Review: Inov8 Roclite G 345 GTX

Inov8 Roclite G 345 GTX

Key information

Price (at time of writing): R2799
Weight: 345g per shoe (Size 9). 690g per pair.
Women’s version: Yes


The question often gets asked by beginner hikers, “Which is better: trail shoes or hiking boots?”, and the correct answer would be, “depends on the hike”. That being said, if you could pick a shoe with almost all of the benefits of both, wouldn’t it make that decision so much easier?

The Inov8 Roclite G 345 GTX might just be that answer. It’s a lightweight, water-resistant, high-ankle, trail shoe, fitted with Inov8’s latest Graphene sole, which, amazingly, increases both grip and durability.


The shoes’ upper is the usual mix of hardwearing synthetics, with a lighter mesh over the forefoot.

The laces and lace-loops are extremely hardwearing, yet lightweight, paracord. All these little design tweaks add up to a tough, yet light, hiking shoe.


It has a GORE-TEX lining which does a great job of keeping heavy moisture out, while still allowing one’s feet to breath. I went on a couple of very sweaty hikes and I never felt like me feet were unusually hot because of the water-resistant lining.

Fit & Comfort

The Roclite G 345’s come with brilliant out-of-the-box comfort. I went on multiple 16km+ hikes, on varied terrain, without any “break in” period and I had no issues with blisters, or any other kind of discomfort.

The shoe will be perfect for medium or low-volume feet, however, even with my wide feet, I could go one size up and was still perfectly comfortable, so a pretty good all-rounder in the fit department.


Usually, one has to forego the support of a heavy boot, if you prefer the lightweight freedom of a trail shoe. Not so with the G 345’s. The raised ankle collar does a fantastic job of protecting one’s ankles from dangerous amounts of flex on uneven terrain, as well as a buffer against sharp rocks and sticks.

The midsole is made of Inov8’s POWERFLOW material which offers fantastic cushioning and great energy return.

In addition to a comfortably cushioned midsole, the G 345’s also have a lightweight shank, or META-PLATE, as Inov8 calls it, which protects one’s foot from sharp rocks without sacrificing too much sensitivity, so you still have a pretty good idea of what’s happening under your feet, which is essential on technical terrain.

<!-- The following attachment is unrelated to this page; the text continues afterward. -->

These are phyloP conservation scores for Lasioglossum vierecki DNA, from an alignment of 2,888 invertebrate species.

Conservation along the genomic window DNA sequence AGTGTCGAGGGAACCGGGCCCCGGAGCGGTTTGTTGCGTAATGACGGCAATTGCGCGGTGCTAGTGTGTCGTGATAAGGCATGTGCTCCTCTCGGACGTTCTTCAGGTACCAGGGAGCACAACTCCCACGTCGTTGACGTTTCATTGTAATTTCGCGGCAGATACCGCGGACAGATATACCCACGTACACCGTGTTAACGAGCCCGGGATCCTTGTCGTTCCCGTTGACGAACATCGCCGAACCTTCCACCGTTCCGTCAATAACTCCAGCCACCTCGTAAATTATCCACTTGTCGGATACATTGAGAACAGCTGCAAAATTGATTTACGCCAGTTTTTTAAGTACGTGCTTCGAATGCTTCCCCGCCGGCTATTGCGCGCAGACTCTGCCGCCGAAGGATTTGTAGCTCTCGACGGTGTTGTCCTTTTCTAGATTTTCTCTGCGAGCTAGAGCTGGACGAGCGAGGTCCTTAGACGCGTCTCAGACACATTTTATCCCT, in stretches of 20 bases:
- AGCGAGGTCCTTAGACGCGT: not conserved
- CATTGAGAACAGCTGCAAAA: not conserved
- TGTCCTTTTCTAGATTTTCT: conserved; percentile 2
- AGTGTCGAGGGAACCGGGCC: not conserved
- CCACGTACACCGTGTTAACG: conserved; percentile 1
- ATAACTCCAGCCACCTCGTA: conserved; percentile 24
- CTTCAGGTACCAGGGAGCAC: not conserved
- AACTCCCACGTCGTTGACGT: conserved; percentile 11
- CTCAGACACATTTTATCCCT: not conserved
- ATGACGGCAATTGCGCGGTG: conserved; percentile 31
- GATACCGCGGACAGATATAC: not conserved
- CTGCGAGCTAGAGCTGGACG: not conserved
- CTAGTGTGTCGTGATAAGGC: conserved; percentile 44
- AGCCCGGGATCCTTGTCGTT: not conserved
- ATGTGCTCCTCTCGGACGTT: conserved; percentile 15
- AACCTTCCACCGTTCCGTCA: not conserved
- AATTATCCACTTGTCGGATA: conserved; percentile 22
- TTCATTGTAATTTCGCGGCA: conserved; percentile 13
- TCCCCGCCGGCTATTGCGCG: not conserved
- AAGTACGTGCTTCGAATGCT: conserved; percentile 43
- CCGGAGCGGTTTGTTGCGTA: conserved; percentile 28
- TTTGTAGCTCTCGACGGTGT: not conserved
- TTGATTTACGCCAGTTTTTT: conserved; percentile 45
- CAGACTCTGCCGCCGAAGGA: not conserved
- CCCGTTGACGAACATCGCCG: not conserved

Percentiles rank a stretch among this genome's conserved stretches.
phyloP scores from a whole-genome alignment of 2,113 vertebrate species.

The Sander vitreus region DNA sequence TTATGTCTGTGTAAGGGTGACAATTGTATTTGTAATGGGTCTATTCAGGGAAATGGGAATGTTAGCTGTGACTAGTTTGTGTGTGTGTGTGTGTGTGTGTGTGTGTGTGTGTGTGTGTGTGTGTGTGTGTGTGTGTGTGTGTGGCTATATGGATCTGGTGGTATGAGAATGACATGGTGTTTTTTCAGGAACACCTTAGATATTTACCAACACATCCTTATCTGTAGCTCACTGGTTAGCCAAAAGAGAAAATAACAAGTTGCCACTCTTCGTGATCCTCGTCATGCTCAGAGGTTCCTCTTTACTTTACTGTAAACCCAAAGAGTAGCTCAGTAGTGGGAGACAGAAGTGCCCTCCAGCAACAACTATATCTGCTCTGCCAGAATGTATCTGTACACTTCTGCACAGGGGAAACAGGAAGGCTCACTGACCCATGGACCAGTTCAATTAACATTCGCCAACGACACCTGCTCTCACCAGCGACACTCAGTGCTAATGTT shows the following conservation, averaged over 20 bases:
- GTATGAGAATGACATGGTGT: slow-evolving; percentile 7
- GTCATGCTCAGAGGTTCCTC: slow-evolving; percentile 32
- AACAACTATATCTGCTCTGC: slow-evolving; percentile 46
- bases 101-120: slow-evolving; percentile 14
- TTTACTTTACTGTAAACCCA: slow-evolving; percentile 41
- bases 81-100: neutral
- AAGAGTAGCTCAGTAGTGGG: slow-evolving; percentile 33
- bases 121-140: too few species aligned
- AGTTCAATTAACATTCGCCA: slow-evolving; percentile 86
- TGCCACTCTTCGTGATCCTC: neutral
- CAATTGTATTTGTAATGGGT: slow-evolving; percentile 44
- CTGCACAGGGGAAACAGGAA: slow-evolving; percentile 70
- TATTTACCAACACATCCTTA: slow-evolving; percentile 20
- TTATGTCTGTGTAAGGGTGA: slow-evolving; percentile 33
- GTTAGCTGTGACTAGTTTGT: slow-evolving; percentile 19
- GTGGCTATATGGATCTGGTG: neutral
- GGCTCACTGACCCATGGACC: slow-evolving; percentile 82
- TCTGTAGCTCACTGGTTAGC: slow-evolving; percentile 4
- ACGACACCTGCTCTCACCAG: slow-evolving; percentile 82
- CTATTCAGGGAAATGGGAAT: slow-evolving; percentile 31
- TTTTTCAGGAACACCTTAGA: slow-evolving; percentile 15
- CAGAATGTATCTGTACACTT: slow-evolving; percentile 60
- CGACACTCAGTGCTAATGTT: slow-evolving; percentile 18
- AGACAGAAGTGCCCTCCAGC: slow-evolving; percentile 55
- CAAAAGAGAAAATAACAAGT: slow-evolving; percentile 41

Finally, the pièce de résistance: Graphene! The single element that sets Inov8’s G-range apart from all other shoes. They are the first shoe brand to blend Graphene and rubber to produce a sole that is both sticky and durable, at the same time.

In a nutshell, Graphene is the thinnest material known to man and more than 100-times stronger than steel (read more about it here). The net result of mixing it with shoe rubber is that it adds a phenomenal amount of abrasion resistance. However, because it’s so thin, it doesn’t inhibit grip, thus allowing Inov8 to make stickier-than-usual rubber, which would usually wear down quite quickly, like a rock climbing shoe, while having the abrasion resistance (and “lifespan”) of a much harder, less grippy rubber.

The sceptic in me perceived this as being some good old marketing spiel, until I started walking in these shoes and noticed that the little nibs on the lugs weren’t even wearing off! I did some more reading and found a review of a guy who walked 1200 miles (1920km) in his pair of G 345’s and they still had a decent amount of tread left! That’s unheard of!

The grip is confidence-inspiring in pretty much any situation and the deep lugs keep you moving uphill even in the muddiest conditions.

This is, by far, the most exciting development in technical footwear in a very long time and Inov8 have racked up some serious awards because of it.